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Miscellaneous - April 2008

  by Benjamin Howarth

published: 22 / 3 / 2008

Miscellaneous - April 2008


In the latest in his 'Condemned to Rock 'n' Roll' album, Ben Howarth asks if it is ever possible to really say what music you like

"What music do you like ?" I've long since given up trying to impress anyone with the music I like, because I know that nobody cares. But I have been asked the dreaded question on a couple of occasions recently. How on earth do you answer ? It’s a cruel question. If you are above the age of 20, you have probably been buying music for over a decade, and will have amassed loads of bands you like. Steve Lamacq always asks people who call into his radio shows this, and he must do so with a wicked grin on his face. He has championed thousands of bands as a DJ for over fifteen years, but he expects members of the public to answer this question in fifteen seconds. I could make things simple and say "the Beatles." I do, after all, really like them, to the point of owning the entire Wings back catalogue. But who doesn’t like the Beatles ? Similarly, Bob Dylan. There would have been a time when mere mention of the great man would be greeted with wide eyed stares, and occasionally outright violence. But in recent years, he has enjoyed not just intense critical attention but also broad acceptance from a public, now even prepared to indulge a film where people pretend to be him. You could say you like Joy Division. But my natural assumption for someone who tells me this, if they aren’t a student, is that as a student they were in a band that didn’t get anywhere, and they haven’t gotten over the experience. This is music that can be admired on a technical basis, but if someone actually made me sit through 'Closer' again, I’d have to ask for some Leonard Cohen afterwards to cheer myself up. Alternatively, you could be mainstream cool, and say you like Amy Winehouse. As I have mentioned in this space in the past, I don’t understand the phenomenon of Amy Winehouse. Of course, like everyone else, I find her antics amusing. That’s what we pay pop stars for - palpable acts of idiocy that we would never contemplate ourselves. But 'Back In Black' appears to be back at number one, so most of your friends and mine probably have it tucked away somewhere in their CD racks. More tricky is admitting you like Kate Nash. Lots of people do, and I happen to be one of them. But I can also realise that her fake cockney accent has drawn not just ridicule, but intense hatred. If people are slagging her off, it’s better just to stay quiet. Better to lie than to find yourself strangled. I once heard someone explain that they’d been trying to decide between the Artic Monkeys and the Kaiser Chiefs, and had decided that the Arctic Monkeys just about edged it. Pretty embarrassing. The only thing more embarrassing, actually, is indie fans trying to impress girls by explaining that they’ve "really been getting into Girls Aloud recently, the production is amazing." Saddest of all, they probably mean it. Besides those occasions when people show off the fact they are idiots, the worst outcome of this game is its development into a conversation between someone obsessed by music, and someone who just wants something to keep them busy on the tube. I try and avoid this at all costs, because it will either lead to boredom or an argument. Theological questions are best debated amongst believers, after all. In fact, it is a question that may just be impossible to answer. I clearly need to come back to it again in this column, and I may start asking it myself.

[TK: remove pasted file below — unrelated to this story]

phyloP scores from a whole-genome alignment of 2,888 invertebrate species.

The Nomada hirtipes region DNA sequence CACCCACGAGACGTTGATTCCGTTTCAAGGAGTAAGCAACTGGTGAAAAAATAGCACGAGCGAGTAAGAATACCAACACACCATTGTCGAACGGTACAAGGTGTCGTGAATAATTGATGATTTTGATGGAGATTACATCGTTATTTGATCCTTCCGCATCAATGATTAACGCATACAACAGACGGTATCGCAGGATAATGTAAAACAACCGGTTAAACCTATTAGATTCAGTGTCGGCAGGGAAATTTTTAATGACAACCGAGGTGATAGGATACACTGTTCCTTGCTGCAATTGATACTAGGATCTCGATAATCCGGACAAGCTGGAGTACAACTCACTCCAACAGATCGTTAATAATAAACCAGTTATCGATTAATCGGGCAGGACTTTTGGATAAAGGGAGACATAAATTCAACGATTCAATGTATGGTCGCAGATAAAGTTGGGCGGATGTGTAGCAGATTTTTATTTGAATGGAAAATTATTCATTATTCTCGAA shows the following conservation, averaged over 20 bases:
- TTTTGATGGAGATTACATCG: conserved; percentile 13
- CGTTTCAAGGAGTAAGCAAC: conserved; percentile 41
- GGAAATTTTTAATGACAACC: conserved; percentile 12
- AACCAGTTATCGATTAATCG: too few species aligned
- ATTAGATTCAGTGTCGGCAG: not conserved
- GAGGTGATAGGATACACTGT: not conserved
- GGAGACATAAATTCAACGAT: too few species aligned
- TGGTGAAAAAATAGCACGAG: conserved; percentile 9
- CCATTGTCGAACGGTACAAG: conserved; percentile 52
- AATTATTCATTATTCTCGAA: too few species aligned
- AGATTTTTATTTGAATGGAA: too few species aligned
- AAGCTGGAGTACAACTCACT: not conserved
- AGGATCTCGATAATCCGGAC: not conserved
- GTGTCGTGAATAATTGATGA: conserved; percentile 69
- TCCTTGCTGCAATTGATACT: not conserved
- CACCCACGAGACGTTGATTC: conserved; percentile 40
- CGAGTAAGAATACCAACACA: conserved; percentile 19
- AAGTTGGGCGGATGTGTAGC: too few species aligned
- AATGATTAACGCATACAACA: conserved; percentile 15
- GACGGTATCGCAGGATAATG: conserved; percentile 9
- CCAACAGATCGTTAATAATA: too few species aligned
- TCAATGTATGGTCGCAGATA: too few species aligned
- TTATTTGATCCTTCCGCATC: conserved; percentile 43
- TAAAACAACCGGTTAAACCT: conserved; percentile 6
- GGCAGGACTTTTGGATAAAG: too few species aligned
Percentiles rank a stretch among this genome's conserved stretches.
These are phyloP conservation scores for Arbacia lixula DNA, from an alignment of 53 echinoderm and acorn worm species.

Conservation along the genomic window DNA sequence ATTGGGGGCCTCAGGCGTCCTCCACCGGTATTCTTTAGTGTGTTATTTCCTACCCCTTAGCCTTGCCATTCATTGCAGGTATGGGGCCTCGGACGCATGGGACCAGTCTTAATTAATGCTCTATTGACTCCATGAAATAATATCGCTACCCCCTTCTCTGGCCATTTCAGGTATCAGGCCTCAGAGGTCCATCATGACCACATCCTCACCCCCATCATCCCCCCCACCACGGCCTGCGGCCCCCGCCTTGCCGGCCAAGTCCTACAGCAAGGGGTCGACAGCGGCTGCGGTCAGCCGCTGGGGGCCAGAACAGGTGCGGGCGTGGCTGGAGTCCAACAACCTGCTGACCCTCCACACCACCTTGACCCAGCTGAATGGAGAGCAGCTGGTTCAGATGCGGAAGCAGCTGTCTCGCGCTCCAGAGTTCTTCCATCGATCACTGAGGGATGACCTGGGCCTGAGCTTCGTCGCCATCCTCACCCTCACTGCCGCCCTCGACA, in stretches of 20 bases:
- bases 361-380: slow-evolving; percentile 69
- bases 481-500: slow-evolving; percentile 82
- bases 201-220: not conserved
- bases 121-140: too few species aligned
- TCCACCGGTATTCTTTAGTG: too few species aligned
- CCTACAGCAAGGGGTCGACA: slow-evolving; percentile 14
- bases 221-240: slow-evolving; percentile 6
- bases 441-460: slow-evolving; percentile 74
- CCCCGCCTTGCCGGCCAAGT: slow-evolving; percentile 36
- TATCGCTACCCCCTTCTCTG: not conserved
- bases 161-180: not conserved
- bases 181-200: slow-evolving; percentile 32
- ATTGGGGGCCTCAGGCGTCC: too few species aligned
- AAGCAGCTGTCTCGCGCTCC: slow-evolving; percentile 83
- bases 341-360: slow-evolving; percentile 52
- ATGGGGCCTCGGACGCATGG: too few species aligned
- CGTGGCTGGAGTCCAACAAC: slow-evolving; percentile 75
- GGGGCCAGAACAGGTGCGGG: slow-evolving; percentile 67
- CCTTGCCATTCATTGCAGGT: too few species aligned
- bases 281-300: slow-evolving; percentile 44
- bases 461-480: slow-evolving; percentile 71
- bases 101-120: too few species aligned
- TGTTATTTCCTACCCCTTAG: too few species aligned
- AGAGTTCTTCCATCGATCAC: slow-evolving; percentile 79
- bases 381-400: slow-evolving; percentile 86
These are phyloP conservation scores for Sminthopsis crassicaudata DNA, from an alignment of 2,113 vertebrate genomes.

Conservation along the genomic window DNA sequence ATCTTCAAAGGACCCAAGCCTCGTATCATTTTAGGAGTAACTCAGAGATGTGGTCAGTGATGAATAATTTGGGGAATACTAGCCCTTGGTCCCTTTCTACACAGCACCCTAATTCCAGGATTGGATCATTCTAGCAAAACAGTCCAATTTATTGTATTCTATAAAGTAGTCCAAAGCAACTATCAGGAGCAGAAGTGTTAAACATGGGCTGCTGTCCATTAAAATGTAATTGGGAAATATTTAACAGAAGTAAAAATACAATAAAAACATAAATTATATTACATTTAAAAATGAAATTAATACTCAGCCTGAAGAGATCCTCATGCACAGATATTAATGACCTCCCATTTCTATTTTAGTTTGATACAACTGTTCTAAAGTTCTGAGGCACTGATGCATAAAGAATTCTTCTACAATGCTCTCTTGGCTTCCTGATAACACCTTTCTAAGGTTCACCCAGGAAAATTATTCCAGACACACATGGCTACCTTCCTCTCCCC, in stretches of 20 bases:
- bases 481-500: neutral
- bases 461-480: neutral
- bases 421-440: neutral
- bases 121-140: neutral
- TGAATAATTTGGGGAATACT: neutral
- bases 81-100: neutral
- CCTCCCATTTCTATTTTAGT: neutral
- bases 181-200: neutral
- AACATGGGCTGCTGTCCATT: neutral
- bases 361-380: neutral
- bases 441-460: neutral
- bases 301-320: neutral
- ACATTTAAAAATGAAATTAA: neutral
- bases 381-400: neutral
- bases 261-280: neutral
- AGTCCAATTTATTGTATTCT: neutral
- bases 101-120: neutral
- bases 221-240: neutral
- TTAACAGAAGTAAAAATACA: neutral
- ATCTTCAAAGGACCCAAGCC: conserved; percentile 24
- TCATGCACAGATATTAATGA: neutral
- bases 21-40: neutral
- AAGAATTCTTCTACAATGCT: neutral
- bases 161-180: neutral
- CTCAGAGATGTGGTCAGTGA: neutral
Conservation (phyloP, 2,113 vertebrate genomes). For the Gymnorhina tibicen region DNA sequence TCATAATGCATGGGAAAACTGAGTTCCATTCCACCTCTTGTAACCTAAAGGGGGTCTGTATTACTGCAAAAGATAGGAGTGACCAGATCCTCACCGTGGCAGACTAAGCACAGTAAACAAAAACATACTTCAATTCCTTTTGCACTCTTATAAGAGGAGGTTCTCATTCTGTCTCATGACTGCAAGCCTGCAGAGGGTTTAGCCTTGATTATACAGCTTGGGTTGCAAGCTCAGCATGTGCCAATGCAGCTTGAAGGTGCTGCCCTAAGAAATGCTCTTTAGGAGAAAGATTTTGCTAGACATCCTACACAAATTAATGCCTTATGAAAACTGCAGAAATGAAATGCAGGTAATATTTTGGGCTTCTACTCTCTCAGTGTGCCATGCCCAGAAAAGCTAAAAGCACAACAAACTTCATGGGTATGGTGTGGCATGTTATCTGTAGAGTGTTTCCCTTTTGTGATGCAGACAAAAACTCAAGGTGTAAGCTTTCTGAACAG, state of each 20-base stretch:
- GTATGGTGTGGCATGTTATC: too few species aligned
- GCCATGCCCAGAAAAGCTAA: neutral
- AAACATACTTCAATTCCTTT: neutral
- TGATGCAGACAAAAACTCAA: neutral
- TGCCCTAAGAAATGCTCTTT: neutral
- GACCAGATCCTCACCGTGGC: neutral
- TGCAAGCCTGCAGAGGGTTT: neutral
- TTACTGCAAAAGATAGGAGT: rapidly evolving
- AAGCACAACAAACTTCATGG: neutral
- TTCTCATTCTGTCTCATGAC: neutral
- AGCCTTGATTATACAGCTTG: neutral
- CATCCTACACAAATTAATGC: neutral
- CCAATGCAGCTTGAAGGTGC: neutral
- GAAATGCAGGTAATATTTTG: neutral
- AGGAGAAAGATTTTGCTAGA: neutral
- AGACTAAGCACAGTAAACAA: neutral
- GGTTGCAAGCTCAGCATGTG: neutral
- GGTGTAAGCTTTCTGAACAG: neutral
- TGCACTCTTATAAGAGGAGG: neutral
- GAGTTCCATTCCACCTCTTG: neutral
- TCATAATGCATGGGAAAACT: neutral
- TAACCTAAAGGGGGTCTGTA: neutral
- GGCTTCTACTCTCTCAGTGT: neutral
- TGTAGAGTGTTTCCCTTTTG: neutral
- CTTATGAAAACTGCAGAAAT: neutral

Also In Condemned to Rock 'n' Roll

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